Small Screen: How much skating did Margot Robbie do in I, Tonya?

You have questions. I have some answers.

Q: We just saw “I, Tonya,” and I was wondering how much of the skating Margot Robbie actually did.

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A: Robbie, of course, played the notorious skater Tonya Harding in the comedy-drama based on Harding’s life. And she spent months training for the film, Emmy-winning skating choreographer Sarah Kawahara said in an interview with Indiewire. As a result, Kawahara said, “Margot did a lot of her own skating,” including high kicks, head rolls and “the position of prepping the triple axel and going into the triple axel and then landing it.”

That said, there were also two skating doubles that Kawahara did “the heavy lifting, the big jumps and the fast spins and the footwork.” Entertainment Weekly noted that special 3-D head scans of Robbie’s head were used to superimpose her on the doubles’ faces when they were close to the camera.

For those of you wanting to see this movie magic, “I, Tonya,” is now available on DVD, Blu-ray, digital and On Demand.

Q: I was watching my recording of the new program “Instinct” when it was cut off because of a late start. It appears that an NCAA basketball game went beyond its allocated time and delayed “Instinct.” There was no warning from CBS that they were going to cut off the program and no attempt to extend it. If they are going to cater to sports fans by extending their coverage, the entire programming should be shifted forward so that no shows are cut off.

A: As far as I know, “Instinct” was not cut off; it started about 37 minutes late in Ohio and ran in its entirety, as did the other delayed-by-basketball programs on the network that night. Your problem was one that crops up often when shows air after live events — especially sports such as football, basketball and golf. (This issue comes up a lot during NFL seasons when there are frequent late-afternoon games.) No one knows for certain when a live game is going to end, so advance schedules are at best an educated guess; at the same time, in most cases live games are carried to their conclusion even if that includes overtime, countless time-outs or other causes of extended time.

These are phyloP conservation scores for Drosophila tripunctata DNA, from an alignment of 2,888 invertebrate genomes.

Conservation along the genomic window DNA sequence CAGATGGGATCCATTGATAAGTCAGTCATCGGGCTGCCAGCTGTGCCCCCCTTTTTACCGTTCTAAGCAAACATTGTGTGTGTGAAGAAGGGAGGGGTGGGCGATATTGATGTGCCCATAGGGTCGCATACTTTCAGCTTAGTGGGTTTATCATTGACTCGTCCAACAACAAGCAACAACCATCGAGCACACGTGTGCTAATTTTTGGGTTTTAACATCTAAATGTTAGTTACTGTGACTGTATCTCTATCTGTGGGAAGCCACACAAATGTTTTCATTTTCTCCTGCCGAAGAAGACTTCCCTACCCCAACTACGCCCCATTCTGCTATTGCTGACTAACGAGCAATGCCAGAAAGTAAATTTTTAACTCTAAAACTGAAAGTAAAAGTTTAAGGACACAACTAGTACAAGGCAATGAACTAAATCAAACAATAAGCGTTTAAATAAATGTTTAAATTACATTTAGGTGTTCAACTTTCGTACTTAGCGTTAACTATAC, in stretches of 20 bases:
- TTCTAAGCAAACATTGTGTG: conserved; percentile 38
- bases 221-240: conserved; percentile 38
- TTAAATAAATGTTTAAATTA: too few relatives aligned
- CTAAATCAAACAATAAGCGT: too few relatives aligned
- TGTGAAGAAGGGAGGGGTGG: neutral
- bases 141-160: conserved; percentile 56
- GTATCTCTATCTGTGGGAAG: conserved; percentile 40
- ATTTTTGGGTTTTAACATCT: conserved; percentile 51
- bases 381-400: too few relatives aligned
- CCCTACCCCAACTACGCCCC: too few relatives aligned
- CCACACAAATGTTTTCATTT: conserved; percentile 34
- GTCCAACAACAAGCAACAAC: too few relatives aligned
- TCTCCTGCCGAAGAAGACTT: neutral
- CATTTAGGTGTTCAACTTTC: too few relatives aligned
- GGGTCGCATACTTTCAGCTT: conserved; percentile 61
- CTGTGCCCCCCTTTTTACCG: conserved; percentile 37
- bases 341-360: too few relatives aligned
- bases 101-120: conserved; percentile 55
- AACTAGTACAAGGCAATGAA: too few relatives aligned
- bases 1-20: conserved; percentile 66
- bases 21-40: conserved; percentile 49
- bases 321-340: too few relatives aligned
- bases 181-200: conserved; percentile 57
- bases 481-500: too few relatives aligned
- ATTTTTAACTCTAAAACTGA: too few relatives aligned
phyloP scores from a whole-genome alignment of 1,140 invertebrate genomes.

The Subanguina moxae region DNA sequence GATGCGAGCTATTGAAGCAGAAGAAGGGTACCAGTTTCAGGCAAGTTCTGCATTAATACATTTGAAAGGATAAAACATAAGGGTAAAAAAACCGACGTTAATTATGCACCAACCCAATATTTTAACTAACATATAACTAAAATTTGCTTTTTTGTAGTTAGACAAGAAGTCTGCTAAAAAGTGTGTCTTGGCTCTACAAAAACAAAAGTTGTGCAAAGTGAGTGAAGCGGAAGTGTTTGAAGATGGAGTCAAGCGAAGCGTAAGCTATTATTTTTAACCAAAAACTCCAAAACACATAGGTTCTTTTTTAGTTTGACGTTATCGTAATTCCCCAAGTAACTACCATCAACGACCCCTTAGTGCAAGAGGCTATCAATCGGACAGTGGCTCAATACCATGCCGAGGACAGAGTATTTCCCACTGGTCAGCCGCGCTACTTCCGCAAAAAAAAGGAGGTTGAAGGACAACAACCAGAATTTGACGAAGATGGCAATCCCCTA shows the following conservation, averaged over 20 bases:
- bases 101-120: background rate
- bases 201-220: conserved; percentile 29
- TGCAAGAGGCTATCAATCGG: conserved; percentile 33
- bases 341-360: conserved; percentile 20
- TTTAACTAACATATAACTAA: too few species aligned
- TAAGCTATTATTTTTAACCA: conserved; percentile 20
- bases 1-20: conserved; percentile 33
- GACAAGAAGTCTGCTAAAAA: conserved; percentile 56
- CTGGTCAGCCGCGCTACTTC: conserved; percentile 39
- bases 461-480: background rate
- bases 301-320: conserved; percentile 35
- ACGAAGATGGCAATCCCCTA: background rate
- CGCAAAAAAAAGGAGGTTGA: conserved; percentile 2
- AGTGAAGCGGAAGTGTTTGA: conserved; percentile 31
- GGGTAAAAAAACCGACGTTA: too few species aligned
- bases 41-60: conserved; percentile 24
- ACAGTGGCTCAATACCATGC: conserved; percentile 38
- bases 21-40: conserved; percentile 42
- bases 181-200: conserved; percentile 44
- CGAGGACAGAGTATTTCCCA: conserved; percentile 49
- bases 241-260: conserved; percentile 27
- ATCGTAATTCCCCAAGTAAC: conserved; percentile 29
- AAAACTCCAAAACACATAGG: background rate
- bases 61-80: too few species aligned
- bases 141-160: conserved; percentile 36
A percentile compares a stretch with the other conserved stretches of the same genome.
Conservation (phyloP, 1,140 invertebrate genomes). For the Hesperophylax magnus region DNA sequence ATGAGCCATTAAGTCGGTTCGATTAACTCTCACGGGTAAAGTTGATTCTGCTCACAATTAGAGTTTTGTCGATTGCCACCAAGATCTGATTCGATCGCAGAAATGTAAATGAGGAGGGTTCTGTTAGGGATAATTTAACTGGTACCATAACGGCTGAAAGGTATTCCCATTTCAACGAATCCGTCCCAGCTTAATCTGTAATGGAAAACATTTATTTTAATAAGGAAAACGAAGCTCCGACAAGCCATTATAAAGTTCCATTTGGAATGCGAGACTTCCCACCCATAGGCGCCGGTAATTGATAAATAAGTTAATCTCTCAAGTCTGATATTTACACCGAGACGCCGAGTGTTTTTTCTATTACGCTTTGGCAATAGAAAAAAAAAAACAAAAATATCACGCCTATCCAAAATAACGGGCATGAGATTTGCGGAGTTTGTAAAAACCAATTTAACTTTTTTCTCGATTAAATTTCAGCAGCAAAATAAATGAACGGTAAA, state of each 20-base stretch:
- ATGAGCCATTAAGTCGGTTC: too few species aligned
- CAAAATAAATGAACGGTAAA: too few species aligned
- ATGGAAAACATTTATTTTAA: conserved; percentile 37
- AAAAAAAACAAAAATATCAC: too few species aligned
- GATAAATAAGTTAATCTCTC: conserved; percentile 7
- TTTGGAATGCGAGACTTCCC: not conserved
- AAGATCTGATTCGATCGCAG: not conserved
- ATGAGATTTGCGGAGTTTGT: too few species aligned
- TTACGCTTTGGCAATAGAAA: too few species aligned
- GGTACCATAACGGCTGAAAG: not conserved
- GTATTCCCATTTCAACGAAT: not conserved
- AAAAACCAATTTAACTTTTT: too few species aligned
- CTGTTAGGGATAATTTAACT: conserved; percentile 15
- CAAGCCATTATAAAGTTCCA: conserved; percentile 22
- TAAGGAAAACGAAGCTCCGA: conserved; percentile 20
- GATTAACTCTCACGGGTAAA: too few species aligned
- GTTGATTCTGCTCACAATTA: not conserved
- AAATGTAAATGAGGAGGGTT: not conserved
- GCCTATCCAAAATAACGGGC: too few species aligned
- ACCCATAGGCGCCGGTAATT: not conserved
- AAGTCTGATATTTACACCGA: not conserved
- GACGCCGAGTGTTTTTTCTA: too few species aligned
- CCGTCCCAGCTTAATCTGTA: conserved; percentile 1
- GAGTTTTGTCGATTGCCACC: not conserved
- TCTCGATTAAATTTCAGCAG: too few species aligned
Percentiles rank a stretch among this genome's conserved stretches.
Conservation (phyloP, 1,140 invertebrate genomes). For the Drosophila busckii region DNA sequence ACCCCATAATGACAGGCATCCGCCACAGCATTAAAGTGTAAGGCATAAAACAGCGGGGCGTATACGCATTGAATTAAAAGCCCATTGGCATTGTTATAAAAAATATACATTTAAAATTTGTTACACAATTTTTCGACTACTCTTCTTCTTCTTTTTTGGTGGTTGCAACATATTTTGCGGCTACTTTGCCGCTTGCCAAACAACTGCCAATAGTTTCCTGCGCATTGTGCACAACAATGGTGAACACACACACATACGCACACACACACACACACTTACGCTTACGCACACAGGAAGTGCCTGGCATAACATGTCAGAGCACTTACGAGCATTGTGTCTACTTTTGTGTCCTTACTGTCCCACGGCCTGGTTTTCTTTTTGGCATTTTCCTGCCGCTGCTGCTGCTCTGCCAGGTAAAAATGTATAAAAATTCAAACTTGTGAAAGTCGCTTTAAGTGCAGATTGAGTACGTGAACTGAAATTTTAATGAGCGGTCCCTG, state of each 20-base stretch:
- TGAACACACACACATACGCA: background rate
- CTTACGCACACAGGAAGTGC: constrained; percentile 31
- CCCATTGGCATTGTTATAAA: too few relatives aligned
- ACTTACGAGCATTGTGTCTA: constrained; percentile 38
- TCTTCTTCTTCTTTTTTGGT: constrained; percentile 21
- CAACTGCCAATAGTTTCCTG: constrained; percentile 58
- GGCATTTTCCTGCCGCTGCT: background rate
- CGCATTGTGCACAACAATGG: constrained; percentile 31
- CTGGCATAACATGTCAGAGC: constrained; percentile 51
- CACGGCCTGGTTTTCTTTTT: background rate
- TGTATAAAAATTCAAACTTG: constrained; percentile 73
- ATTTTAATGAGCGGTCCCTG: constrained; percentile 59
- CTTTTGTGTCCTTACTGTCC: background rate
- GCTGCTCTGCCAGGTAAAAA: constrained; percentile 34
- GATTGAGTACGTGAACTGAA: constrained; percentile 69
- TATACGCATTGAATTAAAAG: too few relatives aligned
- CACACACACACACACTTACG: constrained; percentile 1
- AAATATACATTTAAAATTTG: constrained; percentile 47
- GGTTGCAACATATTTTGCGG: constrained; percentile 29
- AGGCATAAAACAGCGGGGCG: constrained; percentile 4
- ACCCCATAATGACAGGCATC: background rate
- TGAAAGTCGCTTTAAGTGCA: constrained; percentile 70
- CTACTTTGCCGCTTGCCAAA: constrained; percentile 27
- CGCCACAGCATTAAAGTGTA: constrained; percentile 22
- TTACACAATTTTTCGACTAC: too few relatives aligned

The problem, then, is in the recording of the shows. DVRs and other recorders react to the scheduled program time and end as originally planned. But if you suspect an event before your favorite show is going to run long, you need to add time to the scheduled recording. When I schedule on my cable DVR, I get a set of options including a choice of adjusting both the start and end time of a program to be recorded. If, then, I know a program is going to start late, I can adjust the start time, and if I think it will run longer than scheduled, I can add anywhere from one minute to two hours to the recording time. In almost all cases that ensures I will get the program I am looking for in its entirety.

Q: I would love to have a DVD of “Joseph and the Amazing Technicolor Dreamcoat” starring Donny Osmond. Do you know if one is available? I would be so grateful to buy it for my daughters and myself.

A: Universal released a version of the production on DVD in 2000. It is billed as “inspired by” the London Palladium version of the stage show and, “specially filmed for video.” Besides Osmond, the cast includes Richard Attenborough and Joan Collins.

Q: We have found “Person of Interest” and “The Blacklist” on Netflix. How many episodes are there of each? Are they still making new episodes?

A: “The Blacklist” is in its fifth season and, after a short hiatus, will have new episodes on NBC starting April 4; it had aired 105 episodes before this break began. “Person of Interest” ended its five-season run in 2016 after 103 episodes.

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